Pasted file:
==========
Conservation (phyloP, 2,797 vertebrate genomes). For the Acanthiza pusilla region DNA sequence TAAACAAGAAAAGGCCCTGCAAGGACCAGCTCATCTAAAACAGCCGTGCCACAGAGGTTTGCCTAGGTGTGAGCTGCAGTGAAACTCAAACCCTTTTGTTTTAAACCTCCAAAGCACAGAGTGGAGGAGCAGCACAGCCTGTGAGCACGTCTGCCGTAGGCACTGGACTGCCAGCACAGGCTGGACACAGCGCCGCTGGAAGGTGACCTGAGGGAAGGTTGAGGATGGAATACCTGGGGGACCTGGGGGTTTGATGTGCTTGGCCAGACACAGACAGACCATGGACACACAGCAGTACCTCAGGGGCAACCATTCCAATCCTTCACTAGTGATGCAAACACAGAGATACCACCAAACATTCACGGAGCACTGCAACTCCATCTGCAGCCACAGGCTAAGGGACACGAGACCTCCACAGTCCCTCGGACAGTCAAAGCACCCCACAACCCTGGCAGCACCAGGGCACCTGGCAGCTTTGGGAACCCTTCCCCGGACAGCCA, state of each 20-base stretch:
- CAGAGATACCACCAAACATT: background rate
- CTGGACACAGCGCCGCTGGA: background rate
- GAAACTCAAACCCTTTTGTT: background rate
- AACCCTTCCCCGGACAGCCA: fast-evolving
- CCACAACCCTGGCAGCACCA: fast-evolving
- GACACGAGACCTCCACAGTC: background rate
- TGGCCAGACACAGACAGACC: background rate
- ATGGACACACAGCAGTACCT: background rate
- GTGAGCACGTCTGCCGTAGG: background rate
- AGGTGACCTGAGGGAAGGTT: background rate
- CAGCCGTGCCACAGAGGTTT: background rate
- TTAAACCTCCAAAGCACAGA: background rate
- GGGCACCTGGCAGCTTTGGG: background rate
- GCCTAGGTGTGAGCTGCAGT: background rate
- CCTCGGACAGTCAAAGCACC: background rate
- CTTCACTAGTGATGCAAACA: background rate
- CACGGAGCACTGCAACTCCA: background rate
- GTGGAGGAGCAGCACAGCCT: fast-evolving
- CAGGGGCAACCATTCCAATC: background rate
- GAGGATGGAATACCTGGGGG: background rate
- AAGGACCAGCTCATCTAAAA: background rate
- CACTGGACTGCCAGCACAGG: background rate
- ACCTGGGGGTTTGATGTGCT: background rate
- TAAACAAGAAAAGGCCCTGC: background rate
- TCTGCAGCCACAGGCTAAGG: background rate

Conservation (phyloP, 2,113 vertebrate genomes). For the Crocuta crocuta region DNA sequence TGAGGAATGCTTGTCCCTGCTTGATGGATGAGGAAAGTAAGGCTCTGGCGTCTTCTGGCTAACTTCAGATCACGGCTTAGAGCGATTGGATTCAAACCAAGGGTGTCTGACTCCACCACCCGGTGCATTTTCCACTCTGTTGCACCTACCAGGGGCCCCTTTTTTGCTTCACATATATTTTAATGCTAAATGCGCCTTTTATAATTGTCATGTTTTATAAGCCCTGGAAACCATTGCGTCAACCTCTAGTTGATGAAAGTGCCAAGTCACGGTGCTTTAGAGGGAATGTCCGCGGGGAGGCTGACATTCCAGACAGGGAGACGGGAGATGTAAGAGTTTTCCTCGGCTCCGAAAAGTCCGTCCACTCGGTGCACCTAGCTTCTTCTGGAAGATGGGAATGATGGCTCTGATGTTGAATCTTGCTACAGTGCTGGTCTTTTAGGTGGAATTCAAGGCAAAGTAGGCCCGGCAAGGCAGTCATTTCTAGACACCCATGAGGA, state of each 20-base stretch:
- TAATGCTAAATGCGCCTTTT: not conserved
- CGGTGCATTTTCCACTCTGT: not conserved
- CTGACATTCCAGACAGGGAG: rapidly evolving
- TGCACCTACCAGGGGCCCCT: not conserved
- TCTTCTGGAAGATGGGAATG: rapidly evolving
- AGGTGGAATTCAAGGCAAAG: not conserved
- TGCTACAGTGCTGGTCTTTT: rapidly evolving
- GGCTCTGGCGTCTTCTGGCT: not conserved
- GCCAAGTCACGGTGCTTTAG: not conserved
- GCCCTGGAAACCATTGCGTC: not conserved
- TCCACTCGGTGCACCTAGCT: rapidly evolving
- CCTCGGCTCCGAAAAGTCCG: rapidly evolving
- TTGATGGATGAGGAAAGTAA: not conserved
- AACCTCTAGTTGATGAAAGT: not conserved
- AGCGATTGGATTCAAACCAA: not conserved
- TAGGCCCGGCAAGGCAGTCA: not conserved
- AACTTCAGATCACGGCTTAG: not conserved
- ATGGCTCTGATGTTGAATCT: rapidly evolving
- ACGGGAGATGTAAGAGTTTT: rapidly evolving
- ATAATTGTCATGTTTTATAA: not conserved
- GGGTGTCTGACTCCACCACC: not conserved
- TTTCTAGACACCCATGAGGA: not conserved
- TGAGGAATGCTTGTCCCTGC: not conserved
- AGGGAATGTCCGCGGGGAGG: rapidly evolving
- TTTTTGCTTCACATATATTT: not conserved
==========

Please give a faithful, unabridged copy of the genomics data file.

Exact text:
Conservation (phyloP, 2,797 vertebrate genomes). For the Acanthiza pusilla region DNA sequence TAAACAAGAAAAGGCCCTGCAAGGACCAGCTCATCTAAAACAGCCGTGCCACAGAGGTTTGCCTAGGTGTGAGCTGCAGTGAAACTCAAACCCTTTTGTTTTAAACCTCCAAAGCACAGAGTGGAGGAGCAGCACAGCCTGTGAGCACGTCTGCCGTAGGCACTGGACTGCCAGCACAGGCTGGACACAGCGCCGCTGGAAGGTGACCTGAGGGAAGGTTGAGGATGGAATACCTGGGGGACCTGGGGGTTTGATGTGCTTGGCCAGACACAGACAGACCATGGACACACAGCAGTACCTCAGGGGCAACCATTCCAATCCTTCACTAGTGATGCAAACACAGAGATACCACCAAACATTCACGGAGCACTGCAACTCCATCTGCAGCCACAGGCTAAGGGACACGAGACCTCCACAGTCCCTCGGACAGTCAAAGCACCCCACAACCCTGGCAGCACCAGGGCACCTGGCAGCTTTGGGAACCCTTCCCCGGACAGCCA, state of each 20-base stretch:
- CAGAGATACCACCAAACATT: background rate
- CTGGACACAGCGCCGCTGGA: background rate
- GAAACTCAAACCCTTTTGTT: background rate
- AACCCTTCCCCGGACAGCCA: fast-evolving
- CCACAACCCTGGCAGCACCA: fast-evolving
- GACACGAGACCTCCACAGTC: background rate
- TGGCCAGACACAGACAGACC: background rate
- ATGGACACACAGCAGTACCT: background rate
- GTGAGCACGTCTGCCGTAGG: background rate
- AGGTGACCTGAGGGAAGGTT: background rate
- CAGCCGTGCCACAGAGGTTT: background rate
- TTAAACCTCCAAAGCACAGA: background rate
- GGGCACCTGGCAGCTTTGGG: background rate
- GCCTAGGTGTGAGCTGCAGT: background rate
- CCTCGGACAGTCAAAGCACC: background rate
- CTTCACTAGTGATGCAAACA: background rate
- CACGGAGCACTGCAACTCCA: background rate
- GTGGAGGAGCAGCACAGCCT: fast-evolving
- CAGGGGCAACCATTCCAATC: background rate
- GAGGATGGAATACCTGGGGG: background rate
- AAGGACCAGCTCATCTAAAA: background rate
- CACTGGACTGCCAGCACAGG: background rate
- ACCTGGGGGTTTGATGTGCT: background rate
- TAAACAAGAAAAGGCCCTGC: background rate
- TCTGCAGCCACAGGCTAAGG: background rate

Conservation (phyloP, 2,113 vertebrate genomes). For the Crocuta crocuta region DNA sequence TGAGGAATGCTTGTCCCTGCTTGATGGATGAGGAAAGTAAGGCTCTGGCGTCTTCTGGCTAACTTCAGATCACGGCTTAGAGCGATTGGATTCAAACCAAGGGTGTCTGACTCCACCACCCGGTGCATTTTCCACTCTGTTGCACCTACCAGGGGCCCCTTTTTTGCTTCACATATATTTTAATGCTAAATGCGCCTTTTATAATTGTCATGTTTTATAAGCCCTGGAAACCATTGCGTCAACCTCTAGTTGATGAAAGTGCCAAGTCACGGTGCTTTAGAGGGAATGTCCGCGGGGAGGCTGACATTCCAGACAGGGAGACGGGAGATGTAAGAGTTTTCCTCGGCTCCGAAAAGTCCGTCCACTCGGTGCACCTAGCTTCTTCTGGAAGATGGGAATGATGGCTCTGATGTTGAATCTTGCTACAGTGCTGGTCTTTTAGGTGGAATTCAAGGCAAAGTAGGCCCGGCAAGGCAGTCATTTCTAGACACCCATGAGGA, state of each 20-base stretch:
- TAATGCTAAATGCGCCTTTT: not conserved
- CGGTGCATTTTCCACTCTGT: not conserved
- CTGACATTCCAGACAGGGAG: rapidly evolving
- TGCACCTACCAGGGGCCCCT: not conserved
- TCTTCTGGAAGATGGGAATG: rapidly evolving
- AGGTGGAATTCAAGGCAAAG: not conserved
- TGCTACAGTGCTGGTCTTTT: rapidly evolving
- GGCTCTGGCGTCTTCTGGCT: not conserved
- GCCAAGTCACGGTGCTTTAG: not conserved
- GCCCTGGAAACCATTGCGTC: not conserved
- TCCACTCGGTGCACCTAGCT: rapidly evolving
- CCTCGGCTCCGAAAAGTCCG: rapidly evolving
- TTGATGGATGAGGAAAGTAA: not conserved
- AACCTCTAGTTGATGAAAGT: not conserved
- AGCGATTGGATTCAAACCAA: not conserved
- TAGGCCCGGCAAGGCAGTCA: not conserved
- AACTTCAGATCACGGCTTAG: not conserved
- ATGGCTCTGATGTTGAATCT: rapidly evolving
- ACGGGAGATGTAAGAGTTTT: rapidly evolving
- ATAATTGTCATGTTTTATAA: not conserved
- GGGTGTCTGACTCCACCACC: not conserved
- TTTCTAGACACCCATGAGGA: not conserved
- TGAGGAATGCTTGTCCCTGC: not conserved
- AGGGAATGTCCGCGGGGAGG: rapidly evolving
- TTTTTGCTTCACATATATTT: not conserved